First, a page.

All of my role models were movie or TV stars. I’m sorry – no public servants, no servants of God, no philanthropists. What can I say? I’m shallow (but in a deep sort of way).
Growing up in the ‘60s, the perceived, went through radical changes. Opportunities that, for my mother and father were impossible to grasp, presented themselves. Getting married and having babies was no longer the only goals to which women should aspire. We were told to want more. But what should we want?
I never didn't think I was going to college and I never didn’t think I would have a career. As I sat on my bed in my teenage room (yellow and white with a daisy-patterned bedspread and yellow shag rug) I knew I could pull myself up by my go-go boot straps and be an independent woman. Being independent meant a) having a job, b) making money, c) living on my own, and, most important to me at that time, d) looking the part (I told you I was shallow).
There were lots of fabulous 60s chicks to look up to, but, for some reason, my ideal of the independent woman was a combo of Gene Tierney, Barbara Stanwyck and Joan Crawford in a suit. Julie Christie (the woman whose looks I most coveted) was soft and rebellious. But not professional. Gene, Barbara and Joan were always in possession of themselves, they spoke with authority and they rocked in those suits. They were crisp, clean and perfectly made up. And they were tough. Nobody was going to tell these gals to get coffee!
|Sometimes a sweater was okay if you were working hard|
Life was a little bit like Laurence Olivier’s approach to acting – if you look the part, you will become the part. I think I eventually came close. Close enough so that now the inside feels authentic and the outside can relax a little.
So, thank you, Joan, Gene & Barbara, my secret confidence builders.
|That's right - it's my corner office now!|
Marsha, you've started my Sunday right with your enjoyable and empowering post! These stars remind me of my own dear late mom, who was a talented designer, and later in life, Mom ran The Foundling Hospital in NYC. With all of her talents, Mom was also a lovely, witty lady with wit and and compassion -- but I digress! :-D Your pictures here made me smile, especially the stills from LAURA, a Team Bartilucci favorite. BRAVA to you for your wonderful post!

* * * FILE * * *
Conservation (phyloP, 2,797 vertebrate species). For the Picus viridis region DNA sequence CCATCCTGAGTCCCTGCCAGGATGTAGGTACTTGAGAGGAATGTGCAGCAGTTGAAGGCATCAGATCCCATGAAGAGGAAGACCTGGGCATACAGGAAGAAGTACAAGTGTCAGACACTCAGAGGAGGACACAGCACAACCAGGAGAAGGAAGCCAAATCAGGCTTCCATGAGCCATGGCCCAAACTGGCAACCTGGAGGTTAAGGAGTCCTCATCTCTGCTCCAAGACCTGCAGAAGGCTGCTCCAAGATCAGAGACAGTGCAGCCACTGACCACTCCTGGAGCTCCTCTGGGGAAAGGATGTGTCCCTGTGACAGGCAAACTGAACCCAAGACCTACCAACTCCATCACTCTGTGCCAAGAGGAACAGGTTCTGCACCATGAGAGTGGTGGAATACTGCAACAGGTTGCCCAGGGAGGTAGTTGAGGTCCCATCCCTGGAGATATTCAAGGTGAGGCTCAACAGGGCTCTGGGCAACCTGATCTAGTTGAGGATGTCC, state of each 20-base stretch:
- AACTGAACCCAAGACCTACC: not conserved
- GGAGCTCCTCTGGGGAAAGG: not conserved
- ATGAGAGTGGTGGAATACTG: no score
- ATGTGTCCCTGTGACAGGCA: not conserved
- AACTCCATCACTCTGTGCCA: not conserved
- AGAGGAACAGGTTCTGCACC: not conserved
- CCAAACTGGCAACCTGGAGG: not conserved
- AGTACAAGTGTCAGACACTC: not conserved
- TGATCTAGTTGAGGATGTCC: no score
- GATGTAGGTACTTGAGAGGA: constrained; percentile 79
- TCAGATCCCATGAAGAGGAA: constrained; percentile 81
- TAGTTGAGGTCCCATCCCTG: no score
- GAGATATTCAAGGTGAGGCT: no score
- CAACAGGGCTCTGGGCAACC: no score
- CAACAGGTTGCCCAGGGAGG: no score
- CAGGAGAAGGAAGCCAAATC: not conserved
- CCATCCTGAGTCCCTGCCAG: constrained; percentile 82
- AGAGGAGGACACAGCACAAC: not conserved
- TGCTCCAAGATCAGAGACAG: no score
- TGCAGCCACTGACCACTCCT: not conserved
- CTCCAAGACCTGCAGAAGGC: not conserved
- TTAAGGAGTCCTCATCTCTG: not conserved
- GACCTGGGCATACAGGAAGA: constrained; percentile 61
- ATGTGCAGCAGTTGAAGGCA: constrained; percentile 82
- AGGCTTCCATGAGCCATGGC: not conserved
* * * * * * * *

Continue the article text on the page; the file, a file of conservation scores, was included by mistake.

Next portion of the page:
Those women looked great in suits. (My fave is the dog-walking suit.) And they really do give a person confidence, especially Joan Crawford, with her mile-wide shoulders. Great post!
I was going on a job interview for a job I really wanted, and I knew that I had to be "someone else" or my nerves would show too drastically. All the way in, I said to myself "think Barbara Stanwyck". It worked. I got the job.
Wonderful! I also have movie stars as my role models (like Barbara Stanwyck) or even movie characters (Tess Harding, played by Katharine Hepburn in Woman of the Year). I also look forward to being an independent, smart, professional woman.
Congratulations on the marvelous writing! Kisses!
Terrific post! Loved all the ladies in their suits. Gene Tierney in the timeless Bonnie Cashins is my favorite. Classic and crisp, but still feminine. Thanks again for yet another fun and informative piece.
Thank you, Dorian. Your mom sounds like a great lady.
Ruth - I'd do anything to have that dog as an accessory. Joan got all the breaks.
Patricia - funny how we look to movies for role models. And if you have to be strong, you can't do better than Stanwyck.
Le - I have no doubt you will be wonderful!
Thank you, Inge. I knew you'd love Gene the best.
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